Helping Others Helps Yourself

Perhaps one of the most important items to put on your list is to perform one simple act of kindness for someone else each day. Compassionate deeds and volunteer work can help you find meaning and purpose again.

“I think focusing on others helps a person to move forward,” says Vicki Tapia, author of Somebody Stole My Iron: A Family Memoir of Dementia and co-founder of AlzAuthors, a website featuring authors who write about their experiences related to Alzheimer’s and other dementias.

Tapia cared for both her parents with dementia before their deaths. “Doing something helpful outside of yourself can often be a balm to the soul, whether it’s lending a listening ear or volunteering to help with a support group for other caregivers,” she says.

Finding a New Perspective on Life

Losing someone you love changes how you look at the world and forces you to acknowledge that life doesn’t last forever. The experience can clarify your priorities and redefine your path. So, embrace the new you and your new life.

“Find a new role that provides meaning and purpose,” suggests Agronin. “This might involve renewed relationships with others, volunteer work, travel or some other pursuit that provides a sense of personal direction.”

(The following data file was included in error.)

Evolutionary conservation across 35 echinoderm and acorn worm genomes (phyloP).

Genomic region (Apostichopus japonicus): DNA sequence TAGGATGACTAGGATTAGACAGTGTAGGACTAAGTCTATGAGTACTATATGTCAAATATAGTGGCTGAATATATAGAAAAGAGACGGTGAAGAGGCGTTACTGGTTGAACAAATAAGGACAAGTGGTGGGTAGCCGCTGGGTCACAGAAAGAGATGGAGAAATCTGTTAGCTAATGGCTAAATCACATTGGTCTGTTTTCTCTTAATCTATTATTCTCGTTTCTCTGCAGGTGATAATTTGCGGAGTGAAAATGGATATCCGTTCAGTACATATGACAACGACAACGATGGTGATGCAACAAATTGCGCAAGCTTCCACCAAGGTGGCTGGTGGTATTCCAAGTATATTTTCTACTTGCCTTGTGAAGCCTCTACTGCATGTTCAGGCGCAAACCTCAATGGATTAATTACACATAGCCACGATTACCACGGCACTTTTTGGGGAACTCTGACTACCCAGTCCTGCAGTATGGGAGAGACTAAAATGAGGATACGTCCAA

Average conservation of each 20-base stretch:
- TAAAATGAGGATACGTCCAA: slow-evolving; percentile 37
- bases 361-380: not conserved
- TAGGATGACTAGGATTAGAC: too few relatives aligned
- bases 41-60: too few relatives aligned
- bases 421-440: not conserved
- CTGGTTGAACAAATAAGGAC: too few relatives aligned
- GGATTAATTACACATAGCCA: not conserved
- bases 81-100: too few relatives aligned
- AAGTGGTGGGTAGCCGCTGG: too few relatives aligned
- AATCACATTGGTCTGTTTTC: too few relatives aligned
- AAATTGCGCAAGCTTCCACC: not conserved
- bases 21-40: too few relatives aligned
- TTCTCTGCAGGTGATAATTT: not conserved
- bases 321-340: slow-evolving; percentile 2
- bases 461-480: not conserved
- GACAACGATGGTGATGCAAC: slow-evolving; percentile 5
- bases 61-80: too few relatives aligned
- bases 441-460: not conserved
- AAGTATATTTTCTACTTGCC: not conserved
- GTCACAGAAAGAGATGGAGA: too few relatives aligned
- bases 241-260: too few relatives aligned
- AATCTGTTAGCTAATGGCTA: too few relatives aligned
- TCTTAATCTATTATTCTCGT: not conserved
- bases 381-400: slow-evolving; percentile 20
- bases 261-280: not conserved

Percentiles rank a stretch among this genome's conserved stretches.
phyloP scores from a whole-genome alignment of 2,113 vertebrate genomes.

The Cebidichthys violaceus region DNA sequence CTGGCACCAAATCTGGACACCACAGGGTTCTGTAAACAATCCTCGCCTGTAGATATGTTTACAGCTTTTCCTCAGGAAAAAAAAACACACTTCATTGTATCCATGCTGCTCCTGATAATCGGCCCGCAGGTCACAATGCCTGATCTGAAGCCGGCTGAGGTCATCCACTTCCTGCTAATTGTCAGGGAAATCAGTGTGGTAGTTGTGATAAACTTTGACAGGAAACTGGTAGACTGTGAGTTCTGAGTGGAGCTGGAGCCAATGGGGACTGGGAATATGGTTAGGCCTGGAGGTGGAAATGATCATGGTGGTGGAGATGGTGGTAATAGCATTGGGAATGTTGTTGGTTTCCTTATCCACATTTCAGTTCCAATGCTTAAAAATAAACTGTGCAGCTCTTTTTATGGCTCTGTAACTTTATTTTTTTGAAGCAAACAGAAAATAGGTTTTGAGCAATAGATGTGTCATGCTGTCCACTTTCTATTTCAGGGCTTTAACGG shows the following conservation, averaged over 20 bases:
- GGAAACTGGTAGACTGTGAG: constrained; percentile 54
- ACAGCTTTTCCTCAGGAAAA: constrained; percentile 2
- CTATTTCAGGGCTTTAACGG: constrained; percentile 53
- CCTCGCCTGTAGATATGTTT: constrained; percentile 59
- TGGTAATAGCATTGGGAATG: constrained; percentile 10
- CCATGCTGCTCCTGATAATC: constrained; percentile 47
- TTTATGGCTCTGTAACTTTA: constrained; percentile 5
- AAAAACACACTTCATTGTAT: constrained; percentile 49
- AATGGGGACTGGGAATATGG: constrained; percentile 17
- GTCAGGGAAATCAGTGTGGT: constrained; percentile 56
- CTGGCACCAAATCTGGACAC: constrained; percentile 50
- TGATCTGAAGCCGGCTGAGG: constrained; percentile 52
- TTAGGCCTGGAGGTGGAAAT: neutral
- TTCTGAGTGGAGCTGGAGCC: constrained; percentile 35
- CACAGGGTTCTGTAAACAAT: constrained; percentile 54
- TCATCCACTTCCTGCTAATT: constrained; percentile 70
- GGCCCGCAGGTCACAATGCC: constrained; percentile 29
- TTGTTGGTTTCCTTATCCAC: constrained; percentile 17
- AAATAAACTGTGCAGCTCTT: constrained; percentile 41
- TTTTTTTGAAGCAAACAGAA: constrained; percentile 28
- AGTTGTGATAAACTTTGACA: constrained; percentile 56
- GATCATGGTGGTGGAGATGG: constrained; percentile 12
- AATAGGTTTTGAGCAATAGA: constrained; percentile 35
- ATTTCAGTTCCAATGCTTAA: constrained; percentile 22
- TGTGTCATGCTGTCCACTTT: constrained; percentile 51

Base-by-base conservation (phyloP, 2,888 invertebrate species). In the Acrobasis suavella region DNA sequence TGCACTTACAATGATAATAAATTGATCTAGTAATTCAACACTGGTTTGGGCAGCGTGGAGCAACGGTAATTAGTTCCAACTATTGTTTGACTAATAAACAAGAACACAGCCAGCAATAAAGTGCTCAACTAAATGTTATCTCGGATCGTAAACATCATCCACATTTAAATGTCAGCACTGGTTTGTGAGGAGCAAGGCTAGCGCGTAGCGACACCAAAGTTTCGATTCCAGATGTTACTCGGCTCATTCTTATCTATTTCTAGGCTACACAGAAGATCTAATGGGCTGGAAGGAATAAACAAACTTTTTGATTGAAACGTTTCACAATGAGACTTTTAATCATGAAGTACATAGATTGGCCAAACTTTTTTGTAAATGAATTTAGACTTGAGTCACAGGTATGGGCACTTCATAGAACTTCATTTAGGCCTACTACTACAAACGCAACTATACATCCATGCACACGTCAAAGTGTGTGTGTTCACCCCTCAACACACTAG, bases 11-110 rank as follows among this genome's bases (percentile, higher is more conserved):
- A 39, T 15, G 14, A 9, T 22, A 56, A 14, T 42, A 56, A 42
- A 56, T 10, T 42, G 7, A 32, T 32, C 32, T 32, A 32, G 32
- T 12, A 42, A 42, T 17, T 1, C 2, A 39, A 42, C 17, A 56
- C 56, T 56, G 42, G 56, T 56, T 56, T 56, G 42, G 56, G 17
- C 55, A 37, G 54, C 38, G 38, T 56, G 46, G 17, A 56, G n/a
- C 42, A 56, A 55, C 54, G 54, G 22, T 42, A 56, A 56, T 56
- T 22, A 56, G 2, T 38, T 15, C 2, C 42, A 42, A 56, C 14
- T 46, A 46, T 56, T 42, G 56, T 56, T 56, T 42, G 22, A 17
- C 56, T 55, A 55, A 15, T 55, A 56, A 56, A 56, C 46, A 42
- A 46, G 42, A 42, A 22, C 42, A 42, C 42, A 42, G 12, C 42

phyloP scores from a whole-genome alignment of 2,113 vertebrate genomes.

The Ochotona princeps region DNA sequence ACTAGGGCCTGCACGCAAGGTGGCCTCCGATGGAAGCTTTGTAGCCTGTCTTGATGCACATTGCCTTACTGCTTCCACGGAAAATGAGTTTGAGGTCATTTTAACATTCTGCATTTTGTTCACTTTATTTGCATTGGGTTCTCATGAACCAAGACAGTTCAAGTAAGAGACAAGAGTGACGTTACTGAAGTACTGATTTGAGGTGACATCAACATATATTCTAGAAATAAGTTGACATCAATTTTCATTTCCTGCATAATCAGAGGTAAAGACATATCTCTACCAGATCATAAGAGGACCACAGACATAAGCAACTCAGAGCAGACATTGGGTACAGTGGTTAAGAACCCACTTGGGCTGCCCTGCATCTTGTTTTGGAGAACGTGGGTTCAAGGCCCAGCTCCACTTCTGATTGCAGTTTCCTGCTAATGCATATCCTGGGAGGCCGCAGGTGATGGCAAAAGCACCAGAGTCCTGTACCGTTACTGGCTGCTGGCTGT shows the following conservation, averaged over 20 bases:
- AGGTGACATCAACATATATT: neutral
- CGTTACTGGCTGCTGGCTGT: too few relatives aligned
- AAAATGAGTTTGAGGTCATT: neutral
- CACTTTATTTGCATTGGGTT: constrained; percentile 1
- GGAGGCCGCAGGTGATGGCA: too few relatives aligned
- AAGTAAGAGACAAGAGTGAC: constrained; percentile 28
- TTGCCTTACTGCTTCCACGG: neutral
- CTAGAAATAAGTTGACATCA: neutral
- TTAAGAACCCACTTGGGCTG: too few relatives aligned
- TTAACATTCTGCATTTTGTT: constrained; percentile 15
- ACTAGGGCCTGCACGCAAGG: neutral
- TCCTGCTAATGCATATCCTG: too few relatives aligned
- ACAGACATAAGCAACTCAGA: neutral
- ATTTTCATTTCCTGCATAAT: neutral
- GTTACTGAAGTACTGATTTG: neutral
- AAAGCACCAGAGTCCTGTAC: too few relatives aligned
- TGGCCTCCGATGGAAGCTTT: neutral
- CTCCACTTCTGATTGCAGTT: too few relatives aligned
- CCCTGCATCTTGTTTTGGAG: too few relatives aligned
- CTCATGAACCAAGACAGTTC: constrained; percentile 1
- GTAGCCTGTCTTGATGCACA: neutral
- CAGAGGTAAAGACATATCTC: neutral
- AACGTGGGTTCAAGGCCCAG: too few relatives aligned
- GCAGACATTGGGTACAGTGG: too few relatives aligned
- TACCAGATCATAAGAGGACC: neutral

Several months after Mom died, my husband and I took an anniversary trip to Chicago. Even though I have a fear of heights, I was determined to sit on one of those scary glass enclosures that jut from the Willis Tower Skydeck, a whopping 103 floors above the city. I had this overwhelming feeling that I had to start living again and this was the first step. So, I bravely forged forward onto the glass and I felt alive, empowered and revitalized.

I have faith that you’ll take that first step too. You will heal, move forward, and rediscover yourself. You will feel happy again. As Martin Luther King Jr. famously said: “Take the first step in faith. You don't have to see the whole staircase, just take the first step.”

Julie Gorges is an award-winning journalist and author of four books, including her latest, I’m Your Daughter, Julie: Caring for a Parent with Dementia. Hundreds of her articles and short stories have been published in national and regional magazines and her blog, Baby Boomer Bliss, was recently selected by FeedSpot as one of the top 75 baby boomer blogs on the web. To learn more about Julie, visit her author’s website. Read More